The danger in driving (as opposed to flying) to a full-scale genealogy conference is that when you make purchases, you're not limited by the space & weight of your airline luggage. I had a nice roomy car trunk and I did my best to fill it. Here's what I got at the FGS conference in Little Rock:
Getting the Most Out of Roots Magic 4 - by Bruce Buzbee
The introduction to this book says it's not an instruction manual. That's good because I'm not a fan of those page-filled sleeping pills. Based on what I've seen so far, this book will show me some of the deeper level bells and whistles of the Roots Magic 4 genealogy software.
North Carolina Research: Genealogy and Local History - edited by Helen F. M. Leary, C.G., F.A.S.G.
Both Craig Scott and J. Mark Lowe recommended this book. The title is a bit misleading (as Craig pointed out to me). This book is more than just North Carolina research. It also appears to be a stellar how-to book for genealogical research in general. It's a biggie. I can't wait to dig in.
The Genealogist's Guide to Researching Tax Records - by Carol Cooke Darrow, C.G., and Susan Winchester, Ph.D., C.P.A.
This book was recommended to me by Craig Scott. He is the mentor for my Pro Gen 3 group. I've also seen him speak, so I trust anything he says. I'd buy an old phone book if he told me to because I know he wouldn't steer me wrong. Besides, I can use the extra education on tax records.
Family Maps of Pope County, Arkansas - by Gregory A. Boyd, J.D.
Normally, I wouldn't buy this type of book. It's a map book that lists the locations of family farms and land held throughout Pope County, Arkansas. The reason I did buy it is due to my extensive family history in this area. Kinship theory is alive and well in this county's history. I am connected to many names and I need to see how their farms sat next to each other. I felt that having the book at my disposal was better than a few copied pages for reference.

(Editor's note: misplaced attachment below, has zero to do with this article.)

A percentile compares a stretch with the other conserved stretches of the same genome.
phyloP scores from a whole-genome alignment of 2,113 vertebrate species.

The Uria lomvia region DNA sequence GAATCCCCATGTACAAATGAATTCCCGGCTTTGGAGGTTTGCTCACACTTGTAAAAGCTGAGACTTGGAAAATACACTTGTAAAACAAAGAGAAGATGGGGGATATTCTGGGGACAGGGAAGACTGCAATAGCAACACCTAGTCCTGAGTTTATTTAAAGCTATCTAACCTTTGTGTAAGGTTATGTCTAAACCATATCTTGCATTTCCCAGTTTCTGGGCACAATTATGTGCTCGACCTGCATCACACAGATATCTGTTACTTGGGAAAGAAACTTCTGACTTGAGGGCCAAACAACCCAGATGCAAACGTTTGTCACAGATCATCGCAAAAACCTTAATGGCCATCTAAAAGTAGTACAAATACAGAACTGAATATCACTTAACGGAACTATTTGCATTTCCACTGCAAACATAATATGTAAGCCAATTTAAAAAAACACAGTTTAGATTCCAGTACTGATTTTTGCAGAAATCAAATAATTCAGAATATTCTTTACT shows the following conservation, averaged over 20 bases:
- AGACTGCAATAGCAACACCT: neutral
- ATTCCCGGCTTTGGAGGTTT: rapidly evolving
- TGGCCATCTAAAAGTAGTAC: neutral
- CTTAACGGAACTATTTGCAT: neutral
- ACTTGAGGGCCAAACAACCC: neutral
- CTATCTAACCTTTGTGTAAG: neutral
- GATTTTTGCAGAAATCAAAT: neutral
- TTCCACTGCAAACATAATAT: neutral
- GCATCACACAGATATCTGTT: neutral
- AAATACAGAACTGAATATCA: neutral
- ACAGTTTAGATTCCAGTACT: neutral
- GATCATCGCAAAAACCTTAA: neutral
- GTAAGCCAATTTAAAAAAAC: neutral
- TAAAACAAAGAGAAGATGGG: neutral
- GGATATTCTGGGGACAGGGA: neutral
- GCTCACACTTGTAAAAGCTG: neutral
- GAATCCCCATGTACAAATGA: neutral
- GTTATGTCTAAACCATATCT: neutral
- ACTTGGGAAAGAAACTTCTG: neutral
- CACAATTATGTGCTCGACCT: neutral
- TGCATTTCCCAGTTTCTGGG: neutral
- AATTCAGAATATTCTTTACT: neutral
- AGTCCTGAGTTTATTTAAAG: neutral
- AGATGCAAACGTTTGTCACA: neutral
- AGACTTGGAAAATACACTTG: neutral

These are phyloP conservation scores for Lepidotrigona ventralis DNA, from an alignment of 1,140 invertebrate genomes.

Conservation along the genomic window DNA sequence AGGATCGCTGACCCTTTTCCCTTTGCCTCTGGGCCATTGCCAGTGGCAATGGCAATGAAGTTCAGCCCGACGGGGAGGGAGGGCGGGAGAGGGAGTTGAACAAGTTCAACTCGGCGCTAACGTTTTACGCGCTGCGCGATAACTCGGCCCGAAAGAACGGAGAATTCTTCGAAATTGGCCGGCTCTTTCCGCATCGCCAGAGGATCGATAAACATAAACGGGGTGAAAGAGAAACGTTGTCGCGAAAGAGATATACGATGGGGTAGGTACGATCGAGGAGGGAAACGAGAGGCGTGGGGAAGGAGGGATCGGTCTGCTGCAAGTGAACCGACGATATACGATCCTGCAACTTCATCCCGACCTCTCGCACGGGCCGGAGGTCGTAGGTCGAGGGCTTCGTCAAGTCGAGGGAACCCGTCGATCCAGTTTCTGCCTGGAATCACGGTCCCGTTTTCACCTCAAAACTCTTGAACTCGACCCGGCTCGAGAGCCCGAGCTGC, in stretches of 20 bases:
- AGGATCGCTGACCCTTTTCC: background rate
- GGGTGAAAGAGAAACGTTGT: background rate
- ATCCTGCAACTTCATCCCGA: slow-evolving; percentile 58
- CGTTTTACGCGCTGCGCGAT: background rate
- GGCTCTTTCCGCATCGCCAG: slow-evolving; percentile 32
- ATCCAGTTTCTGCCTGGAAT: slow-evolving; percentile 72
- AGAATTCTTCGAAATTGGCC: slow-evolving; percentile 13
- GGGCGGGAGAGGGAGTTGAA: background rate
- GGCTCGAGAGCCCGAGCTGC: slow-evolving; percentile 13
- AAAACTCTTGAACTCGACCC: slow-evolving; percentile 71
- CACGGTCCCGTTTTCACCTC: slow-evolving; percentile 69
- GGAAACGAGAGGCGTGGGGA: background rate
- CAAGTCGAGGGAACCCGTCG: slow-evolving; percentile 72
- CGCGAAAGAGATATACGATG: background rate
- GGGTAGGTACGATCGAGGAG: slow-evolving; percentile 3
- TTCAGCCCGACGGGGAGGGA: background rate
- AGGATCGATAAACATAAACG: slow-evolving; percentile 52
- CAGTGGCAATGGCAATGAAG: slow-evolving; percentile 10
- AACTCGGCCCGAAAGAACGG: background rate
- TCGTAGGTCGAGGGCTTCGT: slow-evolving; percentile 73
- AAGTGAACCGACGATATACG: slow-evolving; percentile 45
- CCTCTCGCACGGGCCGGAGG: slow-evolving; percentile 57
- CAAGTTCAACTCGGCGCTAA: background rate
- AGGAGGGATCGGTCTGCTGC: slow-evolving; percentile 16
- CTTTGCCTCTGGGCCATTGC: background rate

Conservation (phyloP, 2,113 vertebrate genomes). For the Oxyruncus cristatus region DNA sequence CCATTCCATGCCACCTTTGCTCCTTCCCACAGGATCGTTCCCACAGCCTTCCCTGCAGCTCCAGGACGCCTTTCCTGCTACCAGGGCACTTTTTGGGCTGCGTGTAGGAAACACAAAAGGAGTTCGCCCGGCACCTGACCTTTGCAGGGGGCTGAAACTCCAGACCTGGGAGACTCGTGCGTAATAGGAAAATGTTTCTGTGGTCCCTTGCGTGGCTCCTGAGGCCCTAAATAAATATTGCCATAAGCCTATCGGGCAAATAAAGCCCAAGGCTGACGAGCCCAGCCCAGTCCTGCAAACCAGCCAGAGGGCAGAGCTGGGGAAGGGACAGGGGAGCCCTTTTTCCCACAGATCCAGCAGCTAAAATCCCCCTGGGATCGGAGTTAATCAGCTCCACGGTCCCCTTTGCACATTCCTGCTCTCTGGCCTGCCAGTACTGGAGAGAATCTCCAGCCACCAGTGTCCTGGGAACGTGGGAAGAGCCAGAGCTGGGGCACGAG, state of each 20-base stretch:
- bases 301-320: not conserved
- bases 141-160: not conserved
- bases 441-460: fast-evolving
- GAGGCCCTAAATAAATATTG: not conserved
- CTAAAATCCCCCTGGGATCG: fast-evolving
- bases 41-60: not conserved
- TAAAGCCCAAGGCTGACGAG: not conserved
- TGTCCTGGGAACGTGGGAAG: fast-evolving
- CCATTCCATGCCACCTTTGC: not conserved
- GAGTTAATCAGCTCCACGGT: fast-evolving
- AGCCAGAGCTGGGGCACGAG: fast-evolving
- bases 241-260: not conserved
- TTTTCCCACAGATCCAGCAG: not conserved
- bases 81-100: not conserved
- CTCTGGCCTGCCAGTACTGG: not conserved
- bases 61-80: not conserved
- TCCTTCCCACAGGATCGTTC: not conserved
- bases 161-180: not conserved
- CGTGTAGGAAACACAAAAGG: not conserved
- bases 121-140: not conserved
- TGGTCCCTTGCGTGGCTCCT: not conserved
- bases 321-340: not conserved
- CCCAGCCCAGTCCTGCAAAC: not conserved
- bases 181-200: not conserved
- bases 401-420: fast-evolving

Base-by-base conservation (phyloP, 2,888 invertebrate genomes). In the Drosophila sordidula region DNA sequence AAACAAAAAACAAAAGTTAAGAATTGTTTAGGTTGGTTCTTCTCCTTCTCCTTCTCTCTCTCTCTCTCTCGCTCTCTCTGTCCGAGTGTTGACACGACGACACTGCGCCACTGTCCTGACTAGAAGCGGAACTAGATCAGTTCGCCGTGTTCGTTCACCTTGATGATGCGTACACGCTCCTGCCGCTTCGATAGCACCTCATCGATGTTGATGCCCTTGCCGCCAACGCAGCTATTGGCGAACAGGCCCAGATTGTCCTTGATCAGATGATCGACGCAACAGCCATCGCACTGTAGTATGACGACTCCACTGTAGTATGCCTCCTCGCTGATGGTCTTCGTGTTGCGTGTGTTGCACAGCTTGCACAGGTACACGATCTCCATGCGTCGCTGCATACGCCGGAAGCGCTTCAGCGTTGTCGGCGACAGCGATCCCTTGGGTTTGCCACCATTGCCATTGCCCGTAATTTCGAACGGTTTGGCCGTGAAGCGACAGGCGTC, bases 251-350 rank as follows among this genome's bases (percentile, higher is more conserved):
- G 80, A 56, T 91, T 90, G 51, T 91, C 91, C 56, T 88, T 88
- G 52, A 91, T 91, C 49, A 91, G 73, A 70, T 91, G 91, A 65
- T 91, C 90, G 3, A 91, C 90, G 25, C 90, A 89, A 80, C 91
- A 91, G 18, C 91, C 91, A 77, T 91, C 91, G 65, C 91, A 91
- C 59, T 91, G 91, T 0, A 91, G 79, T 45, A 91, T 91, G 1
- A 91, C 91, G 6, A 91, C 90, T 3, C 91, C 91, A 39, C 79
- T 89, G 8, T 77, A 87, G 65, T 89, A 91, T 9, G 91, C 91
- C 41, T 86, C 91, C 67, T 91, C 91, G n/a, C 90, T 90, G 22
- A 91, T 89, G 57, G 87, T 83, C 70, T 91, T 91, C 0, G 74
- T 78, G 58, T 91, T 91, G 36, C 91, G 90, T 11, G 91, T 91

Genealogical Resources of the Civil War Era - by William Dollarhide
I regretted not buying this book at the Southern California Genealogy Jamboree, so I fixed that issue and bought it in Little Rock. I have some challenges with certain Civil War ancestors in my tree and I'm hoping this book will lead me down new research paths.
Census Substitutes and State Records: Volumes 1 and 2 - by William Dollarhide
These were a bit of an impulse buy. I am trying to build a little reference library of my own. I figure that if I am doing research for someone else, or in an unfamiliar area, these books will give me a quick education on the new states/counties. These books have lots of recommendations and information, so I'm betting they become great assets to my collection.
Well, that's my exhibition hall booty in a nutshell. Too many books to take on an airplane, but just the right amount for a road trip.
I'll start reading these soon and let you know what I think.